‘When enough business leaders take a bold stand, political action is de-risked. Youth movements, civil society, and NGOs move from adversaries to allies. Other companies join in a race to the top’ (Imagine, https://imagine.one/)

The first time I heard Paul Polman KBE speak, he was still CEO of Unilever. He spoke about the UN Sustainable Development Goals – the Global Goals. It was one of the most powerful, moving and motivating talks I have ever heard – before or since. I have often since wondered why it had such a profound impact on me – the subject matter was not new to me – I was writing a school curriculum which had the 17 Goals woven into it; I knew about efforts towards the Circular Economy; I was beginning to take personal action, albeit insufficient. 

Whilst he spoke with prodigious command of his material and faultless fluency, he employed no special oratorical devices. Softly spoken, he simply made compelling listening.

In the end, I deduced that the power for me in what he said came from two things – his moral conviction at a personal level and the fact that this was actually leading the behaviour of the business he was running. This was unusual. How many great business leaders adopt a business model driven by moral conviction? Corporate responsibility is not unusual anymore, I know, and businesses increasingly seek to establish their ethical credentials; these are good things, but they are different from a leader deciding that morality will drive the business. Whilst there are notable examples of globally-renowned, morally-engaged philanthropy made possible by personal wealth derived from company profits, there are fewer serving leaders prepared to take the business risk involved in changing the business model for the common good.

In the end, it seems that businesses now working like this, and more and more are doing so to some degree, reap benefits not just in terms of knowing they’re doing the right thing, but in profits, too.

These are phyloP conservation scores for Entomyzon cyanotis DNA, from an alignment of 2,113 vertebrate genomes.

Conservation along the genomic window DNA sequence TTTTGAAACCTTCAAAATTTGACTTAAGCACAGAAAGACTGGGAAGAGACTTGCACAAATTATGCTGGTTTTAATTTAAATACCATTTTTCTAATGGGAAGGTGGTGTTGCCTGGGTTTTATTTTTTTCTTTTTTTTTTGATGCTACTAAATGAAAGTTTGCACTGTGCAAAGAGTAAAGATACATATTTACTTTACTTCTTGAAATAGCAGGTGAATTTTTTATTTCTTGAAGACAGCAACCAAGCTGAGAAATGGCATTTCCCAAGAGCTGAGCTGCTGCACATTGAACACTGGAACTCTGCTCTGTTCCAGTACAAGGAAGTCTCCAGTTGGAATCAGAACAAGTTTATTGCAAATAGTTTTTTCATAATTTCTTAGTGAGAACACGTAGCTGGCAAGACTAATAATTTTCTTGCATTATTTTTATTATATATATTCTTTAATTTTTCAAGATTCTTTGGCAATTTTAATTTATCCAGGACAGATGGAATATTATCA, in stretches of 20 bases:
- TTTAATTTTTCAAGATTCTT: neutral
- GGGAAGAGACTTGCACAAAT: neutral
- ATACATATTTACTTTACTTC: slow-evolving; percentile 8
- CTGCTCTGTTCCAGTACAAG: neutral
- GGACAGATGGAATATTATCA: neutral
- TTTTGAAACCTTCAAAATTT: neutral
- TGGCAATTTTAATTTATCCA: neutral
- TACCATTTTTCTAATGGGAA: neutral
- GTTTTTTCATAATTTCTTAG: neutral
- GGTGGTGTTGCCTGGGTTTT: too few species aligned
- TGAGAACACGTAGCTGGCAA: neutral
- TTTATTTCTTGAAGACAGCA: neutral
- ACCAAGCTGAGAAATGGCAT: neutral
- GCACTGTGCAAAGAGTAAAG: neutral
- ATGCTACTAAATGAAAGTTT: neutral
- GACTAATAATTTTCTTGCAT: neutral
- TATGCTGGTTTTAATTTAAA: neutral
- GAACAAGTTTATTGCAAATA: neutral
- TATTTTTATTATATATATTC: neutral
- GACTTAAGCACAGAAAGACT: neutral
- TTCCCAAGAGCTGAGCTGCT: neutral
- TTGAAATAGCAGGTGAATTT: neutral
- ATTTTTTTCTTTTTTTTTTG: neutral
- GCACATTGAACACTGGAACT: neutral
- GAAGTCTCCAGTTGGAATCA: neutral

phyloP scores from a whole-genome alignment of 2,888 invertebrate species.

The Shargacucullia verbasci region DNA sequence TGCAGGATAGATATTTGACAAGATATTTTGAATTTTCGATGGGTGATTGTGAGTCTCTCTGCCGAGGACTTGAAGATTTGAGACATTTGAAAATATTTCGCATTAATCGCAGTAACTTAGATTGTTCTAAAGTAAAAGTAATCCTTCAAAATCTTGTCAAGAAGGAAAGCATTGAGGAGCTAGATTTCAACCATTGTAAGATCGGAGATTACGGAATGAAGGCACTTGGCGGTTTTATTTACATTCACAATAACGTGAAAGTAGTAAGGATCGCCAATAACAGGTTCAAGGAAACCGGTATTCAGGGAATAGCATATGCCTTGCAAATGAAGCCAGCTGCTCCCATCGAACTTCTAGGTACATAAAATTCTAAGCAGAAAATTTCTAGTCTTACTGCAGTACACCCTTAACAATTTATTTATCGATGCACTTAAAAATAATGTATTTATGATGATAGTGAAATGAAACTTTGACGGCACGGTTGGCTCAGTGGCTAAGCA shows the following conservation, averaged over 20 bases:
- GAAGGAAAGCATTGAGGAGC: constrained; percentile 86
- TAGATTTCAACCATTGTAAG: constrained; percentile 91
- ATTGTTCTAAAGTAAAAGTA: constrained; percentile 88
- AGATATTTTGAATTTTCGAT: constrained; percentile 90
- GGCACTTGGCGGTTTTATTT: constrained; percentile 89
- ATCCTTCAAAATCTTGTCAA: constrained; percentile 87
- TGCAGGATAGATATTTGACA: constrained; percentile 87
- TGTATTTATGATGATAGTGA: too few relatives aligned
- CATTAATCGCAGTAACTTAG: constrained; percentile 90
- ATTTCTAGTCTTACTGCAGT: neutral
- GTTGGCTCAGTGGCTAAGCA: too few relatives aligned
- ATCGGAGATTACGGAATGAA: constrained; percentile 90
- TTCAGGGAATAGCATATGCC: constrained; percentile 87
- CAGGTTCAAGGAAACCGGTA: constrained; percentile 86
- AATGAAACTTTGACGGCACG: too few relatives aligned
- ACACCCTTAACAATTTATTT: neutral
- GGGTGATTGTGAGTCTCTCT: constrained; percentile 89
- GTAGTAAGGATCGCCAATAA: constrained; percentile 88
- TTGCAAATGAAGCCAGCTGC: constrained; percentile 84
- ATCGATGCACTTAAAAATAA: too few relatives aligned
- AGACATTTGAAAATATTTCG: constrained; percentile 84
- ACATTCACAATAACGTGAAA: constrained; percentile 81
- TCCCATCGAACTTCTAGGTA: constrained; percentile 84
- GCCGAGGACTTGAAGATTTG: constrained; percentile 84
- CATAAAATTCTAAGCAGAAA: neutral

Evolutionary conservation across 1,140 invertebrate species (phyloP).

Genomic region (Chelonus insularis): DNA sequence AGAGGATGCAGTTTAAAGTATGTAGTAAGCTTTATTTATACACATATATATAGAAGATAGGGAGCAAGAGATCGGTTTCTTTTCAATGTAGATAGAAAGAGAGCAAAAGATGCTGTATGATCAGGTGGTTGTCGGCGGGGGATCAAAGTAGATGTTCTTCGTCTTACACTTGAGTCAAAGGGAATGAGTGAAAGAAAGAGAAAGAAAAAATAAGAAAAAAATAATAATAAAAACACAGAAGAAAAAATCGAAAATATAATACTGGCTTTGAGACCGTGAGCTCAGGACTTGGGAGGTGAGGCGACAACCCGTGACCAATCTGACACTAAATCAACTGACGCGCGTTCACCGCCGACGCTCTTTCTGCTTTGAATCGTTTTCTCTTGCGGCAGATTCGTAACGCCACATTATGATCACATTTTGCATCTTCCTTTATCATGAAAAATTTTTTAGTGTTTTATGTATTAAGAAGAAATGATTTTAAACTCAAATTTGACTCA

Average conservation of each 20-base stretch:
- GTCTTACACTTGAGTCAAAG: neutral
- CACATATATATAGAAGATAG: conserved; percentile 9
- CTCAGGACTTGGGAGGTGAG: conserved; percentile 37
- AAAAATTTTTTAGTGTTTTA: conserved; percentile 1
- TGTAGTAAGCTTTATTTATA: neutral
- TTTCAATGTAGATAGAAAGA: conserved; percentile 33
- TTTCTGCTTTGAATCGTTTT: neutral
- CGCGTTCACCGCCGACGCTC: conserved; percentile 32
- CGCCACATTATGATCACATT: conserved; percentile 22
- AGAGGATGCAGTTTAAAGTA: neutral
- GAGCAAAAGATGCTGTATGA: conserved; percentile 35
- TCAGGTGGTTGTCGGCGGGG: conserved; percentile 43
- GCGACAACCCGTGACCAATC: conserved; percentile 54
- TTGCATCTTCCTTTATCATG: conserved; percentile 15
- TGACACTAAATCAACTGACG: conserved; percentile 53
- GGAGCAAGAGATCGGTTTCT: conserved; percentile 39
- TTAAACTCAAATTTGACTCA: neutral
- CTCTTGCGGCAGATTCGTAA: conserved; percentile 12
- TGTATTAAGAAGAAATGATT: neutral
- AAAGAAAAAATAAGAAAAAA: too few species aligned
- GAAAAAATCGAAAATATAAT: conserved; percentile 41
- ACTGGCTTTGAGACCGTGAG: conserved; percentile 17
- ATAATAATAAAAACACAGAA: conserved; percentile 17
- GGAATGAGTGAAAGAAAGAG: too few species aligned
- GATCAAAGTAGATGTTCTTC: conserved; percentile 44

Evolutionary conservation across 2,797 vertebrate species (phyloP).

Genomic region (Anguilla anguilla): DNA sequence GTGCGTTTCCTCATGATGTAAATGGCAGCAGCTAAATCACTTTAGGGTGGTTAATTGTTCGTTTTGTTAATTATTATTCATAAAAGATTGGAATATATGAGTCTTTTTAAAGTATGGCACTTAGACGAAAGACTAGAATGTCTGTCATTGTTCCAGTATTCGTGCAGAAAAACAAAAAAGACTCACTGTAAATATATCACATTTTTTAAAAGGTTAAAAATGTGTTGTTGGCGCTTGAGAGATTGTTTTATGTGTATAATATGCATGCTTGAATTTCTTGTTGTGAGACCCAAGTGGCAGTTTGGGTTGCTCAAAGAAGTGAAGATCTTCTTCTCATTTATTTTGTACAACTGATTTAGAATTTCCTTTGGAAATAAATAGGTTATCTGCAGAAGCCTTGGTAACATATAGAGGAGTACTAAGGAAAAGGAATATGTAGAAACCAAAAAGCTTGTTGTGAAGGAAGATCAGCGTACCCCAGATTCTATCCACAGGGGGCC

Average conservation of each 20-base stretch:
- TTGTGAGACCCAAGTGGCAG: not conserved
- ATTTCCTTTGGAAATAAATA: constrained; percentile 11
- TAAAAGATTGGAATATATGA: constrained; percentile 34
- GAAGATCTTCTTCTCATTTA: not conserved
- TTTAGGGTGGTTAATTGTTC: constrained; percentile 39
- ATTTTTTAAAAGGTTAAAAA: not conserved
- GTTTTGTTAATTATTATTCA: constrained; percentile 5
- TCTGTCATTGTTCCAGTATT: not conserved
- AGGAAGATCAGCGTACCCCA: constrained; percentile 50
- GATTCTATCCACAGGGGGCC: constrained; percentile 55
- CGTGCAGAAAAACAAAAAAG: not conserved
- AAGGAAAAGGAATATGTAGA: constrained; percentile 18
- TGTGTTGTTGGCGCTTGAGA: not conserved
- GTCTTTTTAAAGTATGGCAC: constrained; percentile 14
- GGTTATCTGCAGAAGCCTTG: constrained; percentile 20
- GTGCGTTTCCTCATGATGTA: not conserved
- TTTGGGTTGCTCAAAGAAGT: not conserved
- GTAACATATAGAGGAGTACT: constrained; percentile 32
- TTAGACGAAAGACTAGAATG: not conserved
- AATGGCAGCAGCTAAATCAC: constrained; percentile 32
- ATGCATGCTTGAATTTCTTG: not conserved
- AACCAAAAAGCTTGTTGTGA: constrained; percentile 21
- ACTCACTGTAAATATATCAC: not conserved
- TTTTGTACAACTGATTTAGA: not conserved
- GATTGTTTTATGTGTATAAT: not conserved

There are plenty of studies which tell us that millennials – who will make up the considerable majority of the workforce by 2030 – place the highest value of all on ethical and responsible behaviour when it comes to selecting the company they want to work for. They will take a pay cut for it and won’t take a job if they do not believe that the employer-to-be operates ethically – although a majority sadly still do not currently believe that business leaders are working towards the good of society.

When Paul Polman returned and spoke in Newcastle a few weeks ago, one of his underlying themes was leadership. He spoke of the work he is doing now across the globe with CEOs to create change in the norms of global capitalism; and of the importance of the right kind of business leadership for the future.

Not many years ago, the leadership conversation was founded on how to identify ‘USP’ superiority and to gain competitive advantage. This in itself is not inherently wrong – there is satisfaction in success and justified pride when effort results in excellence. However, in its raw form we are learning that this is not sustainable – it creates a race to the bottom in the impact is has on people and planet; and we may now hope that the tide is turning. Personal and shareholder profit really are no longer the sole preeminent business drivers; no longer can the natural and human resources we used to squander so carelessly be taken so much for granted.

May we even venture to hope that the belittling of humanity at the stroke of a microscopic bug might awaken us to the need not only to work for a different kind of capitalism, but also to renew our global responsibility to work together across borders. Not now for profit so much as for the shared goals we can and should all be working for at pace.

Alison Shaw – Professor of Practice for Student Success and Progression at Newcastle University, Vice-President, NFER; Chair, Helix Arts; Vice-Chair, Northumberland College; Trustee, The Common Room of the Great North; Member, Newcastle University Business School International Advisory Board; Board Member, North East Initiative on Business Ethics; Advisory Board member, Dynamo North East; Advisory Board member, FIRST Network; and Member, North East Local Enterprise Partnership Digital Strategy Steering Group.